If you do take the plunge and subscribe to BMBY, can I ask to use my feedreader of choice, Bloglines. Not only is it easier and quicker to use than Google Reader, but you’ll help me climb the Power 150 chart which depends on Bloglines readers for one of its scoring categories. I’m currently languishing at 108 so your assistance is very much appreciated.

More information on how to subscribe using bloglines.

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June 5, 2007

Welcome readers from Ragan’s Grapevine.

Looks as if Michael Sebastien forgot to permalink to the post he was pointing you to. I believe the post you seek is here – Just a little outside.

If you want to peruse the archives, simply click here for a randomly generated post from BMBY.


Just a little outside

May 24, 2007

I’m no baseball aficionado, in fact my experience of baseball amounts to watching four live games, three in Toronto and one in Houston but I am starting to get the nuances of the game.

The focal point of the game is pitching (not unlike PR – you know where I’m going with this) but there is a subtle difference between chucking and pitching.

Pitching and Chucking

Chucking is about power, about getting the ball into the catcher’s mitt as quickly and as often as possible.

Pitching on the other hand is more cerebral. It’s about knowing the batter, their strengths and weaknesses. It’s about subtlety and a deeper understanding of the game.

A pitch and a chuck can be the same delivery at the same speed but what differentiates the pitch from the chuck is what came before it, not the delivery itself.

Chucking when you should be Pitching

It seems as if one of my colleagues in the Fleishman-Hillard family has gotten into a little bit of hot water for chucking when she should’ve been pitching.

The FH youth marketing and trend spotting group “Next Great Thing” (NGT) had launched their new blog and were reaching out to people they read in the same “ecosystem” to announce themselves.

[Dave has the pitch they sent out over on PR Works along with a good conversation.]

The end result is that a few bloggers got themselves mighty annoyed about the generic, and to be honest, rather condescending tone and have posted their feelings about it here, here, here and here.

My thoughts? Juuuuust a little outside.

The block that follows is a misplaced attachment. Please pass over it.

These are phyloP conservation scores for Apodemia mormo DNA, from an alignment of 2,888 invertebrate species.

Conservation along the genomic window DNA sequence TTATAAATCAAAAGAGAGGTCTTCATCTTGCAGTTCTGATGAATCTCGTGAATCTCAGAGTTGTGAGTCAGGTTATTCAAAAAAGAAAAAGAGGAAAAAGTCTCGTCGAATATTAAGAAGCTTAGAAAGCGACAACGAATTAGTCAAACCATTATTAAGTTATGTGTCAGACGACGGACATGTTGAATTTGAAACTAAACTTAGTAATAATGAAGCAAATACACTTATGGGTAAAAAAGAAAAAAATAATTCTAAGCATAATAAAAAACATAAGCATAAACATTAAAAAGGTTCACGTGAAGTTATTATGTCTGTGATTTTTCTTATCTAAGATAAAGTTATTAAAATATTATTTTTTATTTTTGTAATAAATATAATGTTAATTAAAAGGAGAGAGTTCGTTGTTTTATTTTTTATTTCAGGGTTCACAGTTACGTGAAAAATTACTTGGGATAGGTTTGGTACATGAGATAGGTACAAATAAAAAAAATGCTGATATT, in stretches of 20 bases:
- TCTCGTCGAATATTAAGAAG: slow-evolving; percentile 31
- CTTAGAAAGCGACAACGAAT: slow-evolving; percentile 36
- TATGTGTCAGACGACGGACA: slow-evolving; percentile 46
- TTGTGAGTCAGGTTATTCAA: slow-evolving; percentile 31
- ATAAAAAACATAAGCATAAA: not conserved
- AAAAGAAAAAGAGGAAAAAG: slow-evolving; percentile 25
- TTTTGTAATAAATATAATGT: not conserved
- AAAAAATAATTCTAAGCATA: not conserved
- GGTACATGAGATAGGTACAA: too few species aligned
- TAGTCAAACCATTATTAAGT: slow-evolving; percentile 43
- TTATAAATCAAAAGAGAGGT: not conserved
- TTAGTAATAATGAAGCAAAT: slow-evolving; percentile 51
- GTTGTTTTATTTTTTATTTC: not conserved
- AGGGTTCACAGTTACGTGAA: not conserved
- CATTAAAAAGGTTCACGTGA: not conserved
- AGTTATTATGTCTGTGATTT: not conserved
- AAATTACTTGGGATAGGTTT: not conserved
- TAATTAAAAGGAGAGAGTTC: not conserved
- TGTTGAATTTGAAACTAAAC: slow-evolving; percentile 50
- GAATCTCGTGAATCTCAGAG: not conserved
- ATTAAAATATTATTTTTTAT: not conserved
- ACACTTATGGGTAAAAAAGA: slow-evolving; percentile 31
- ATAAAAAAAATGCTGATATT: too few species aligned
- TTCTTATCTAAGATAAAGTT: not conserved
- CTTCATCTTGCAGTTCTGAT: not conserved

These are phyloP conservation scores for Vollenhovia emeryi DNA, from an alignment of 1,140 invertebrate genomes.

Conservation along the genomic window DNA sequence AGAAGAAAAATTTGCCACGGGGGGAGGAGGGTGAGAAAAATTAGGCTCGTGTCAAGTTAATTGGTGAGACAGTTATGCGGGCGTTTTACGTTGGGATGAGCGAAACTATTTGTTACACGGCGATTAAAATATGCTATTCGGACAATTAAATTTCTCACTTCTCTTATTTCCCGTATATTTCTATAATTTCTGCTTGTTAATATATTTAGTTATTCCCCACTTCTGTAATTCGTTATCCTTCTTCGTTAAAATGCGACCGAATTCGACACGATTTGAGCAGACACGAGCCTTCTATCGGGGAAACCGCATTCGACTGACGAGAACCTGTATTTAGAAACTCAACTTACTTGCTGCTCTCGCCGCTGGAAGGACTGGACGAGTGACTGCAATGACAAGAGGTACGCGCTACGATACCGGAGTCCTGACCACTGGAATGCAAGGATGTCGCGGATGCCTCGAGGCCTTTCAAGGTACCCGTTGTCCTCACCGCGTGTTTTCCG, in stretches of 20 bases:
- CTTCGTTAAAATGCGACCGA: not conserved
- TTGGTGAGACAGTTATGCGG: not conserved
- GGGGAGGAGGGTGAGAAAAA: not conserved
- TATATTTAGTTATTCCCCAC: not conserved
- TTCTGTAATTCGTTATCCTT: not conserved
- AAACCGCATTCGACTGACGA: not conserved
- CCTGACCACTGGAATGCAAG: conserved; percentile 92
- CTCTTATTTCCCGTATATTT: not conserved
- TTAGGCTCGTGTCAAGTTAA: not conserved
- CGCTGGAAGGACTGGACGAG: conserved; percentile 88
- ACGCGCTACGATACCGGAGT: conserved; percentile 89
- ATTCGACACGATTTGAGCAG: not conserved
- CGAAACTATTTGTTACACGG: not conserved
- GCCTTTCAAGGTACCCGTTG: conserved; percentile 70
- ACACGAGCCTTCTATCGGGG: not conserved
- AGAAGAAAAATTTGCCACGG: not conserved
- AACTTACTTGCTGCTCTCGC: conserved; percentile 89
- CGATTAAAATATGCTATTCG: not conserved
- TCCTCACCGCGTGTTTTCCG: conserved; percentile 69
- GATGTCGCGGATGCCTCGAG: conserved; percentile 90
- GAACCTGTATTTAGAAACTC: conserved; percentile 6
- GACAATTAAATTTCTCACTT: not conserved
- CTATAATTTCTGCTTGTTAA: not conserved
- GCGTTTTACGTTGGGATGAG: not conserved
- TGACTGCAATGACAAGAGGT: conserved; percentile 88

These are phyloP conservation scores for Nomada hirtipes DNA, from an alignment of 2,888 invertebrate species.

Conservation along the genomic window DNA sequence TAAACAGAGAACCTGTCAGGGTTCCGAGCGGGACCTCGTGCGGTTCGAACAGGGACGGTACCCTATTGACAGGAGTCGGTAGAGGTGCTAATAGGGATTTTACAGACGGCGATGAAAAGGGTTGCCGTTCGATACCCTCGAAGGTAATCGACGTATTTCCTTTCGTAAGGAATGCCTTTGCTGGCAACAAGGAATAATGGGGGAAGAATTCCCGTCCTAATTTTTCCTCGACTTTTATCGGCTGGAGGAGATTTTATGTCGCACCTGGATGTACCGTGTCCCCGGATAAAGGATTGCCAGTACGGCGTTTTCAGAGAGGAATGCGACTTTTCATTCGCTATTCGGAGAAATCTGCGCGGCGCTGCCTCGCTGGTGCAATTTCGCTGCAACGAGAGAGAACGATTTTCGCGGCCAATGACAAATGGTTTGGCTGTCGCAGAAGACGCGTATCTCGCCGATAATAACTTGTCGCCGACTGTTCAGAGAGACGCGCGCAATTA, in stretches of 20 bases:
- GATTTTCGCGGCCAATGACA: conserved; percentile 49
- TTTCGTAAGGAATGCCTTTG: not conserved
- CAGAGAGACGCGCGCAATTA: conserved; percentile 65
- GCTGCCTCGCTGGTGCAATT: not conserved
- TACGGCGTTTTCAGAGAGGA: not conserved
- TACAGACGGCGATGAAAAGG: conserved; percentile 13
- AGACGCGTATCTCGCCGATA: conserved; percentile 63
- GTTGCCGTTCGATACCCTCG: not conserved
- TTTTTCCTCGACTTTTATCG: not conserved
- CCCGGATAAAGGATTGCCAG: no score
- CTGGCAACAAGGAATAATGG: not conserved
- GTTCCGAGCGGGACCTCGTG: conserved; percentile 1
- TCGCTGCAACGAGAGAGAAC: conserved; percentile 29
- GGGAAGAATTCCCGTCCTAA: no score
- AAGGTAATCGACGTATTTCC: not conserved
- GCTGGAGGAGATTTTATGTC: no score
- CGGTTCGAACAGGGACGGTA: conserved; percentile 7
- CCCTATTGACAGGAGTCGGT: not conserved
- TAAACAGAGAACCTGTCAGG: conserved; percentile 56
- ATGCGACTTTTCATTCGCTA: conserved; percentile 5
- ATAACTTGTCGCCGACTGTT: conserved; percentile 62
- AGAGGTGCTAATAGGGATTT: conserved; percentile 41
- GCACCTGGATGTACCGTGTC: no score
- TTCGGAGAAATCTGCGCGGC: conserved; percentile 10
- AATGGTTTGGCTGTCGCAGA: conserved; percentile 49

Is it the worst pitch I’ve ever seen? No.

Is it the best pitch they could’ve sent out? No.

Is it the sort of pitch that could rile up a blogger who had just received six or seven unpersonalised and untargeted emails? Yes.

Does the email deserve to be called out? It depends. Personally, I don’t call out bad pitches publicly.

If the same email came from a “social media marketing consultant” promoting their own blog, and not from A Big PR Agency, would it have gotten the same response? Who knows.

Lessons Learnt

Don’t try to be clever. While the pitch itself is topical it is a little cute. Too cute. So, while it may work with traditional media where breaking through the clutter is the hard part, there’s the chance that a blogger will be less than amused.

Be clear as to what you want (and what you can offer). I had to read the pitch a couple of times to work out what was going on and it feels as if that was half the problem. Want someone to check out your new blog/post? Tell them. Asking for a link? Tell them. Trying to provoke a comment? Tell them.

Personalization is key. As others have said, and as I’ve alluded to, the pitch was generic and sent pretty much unchanged to a number of high profile bloggers. Personalization is key.

Final Sporting Metaphor

Speaking as a blogger who gets his fair share of bad pitches, bloggers have much larger egos to go with much tinier readership compared with the mainstream media. So tread carefully when you finally decide to engage with one. The game of blogger relations may look like media relations, but in truth the two are as different as rugby league and rugby union.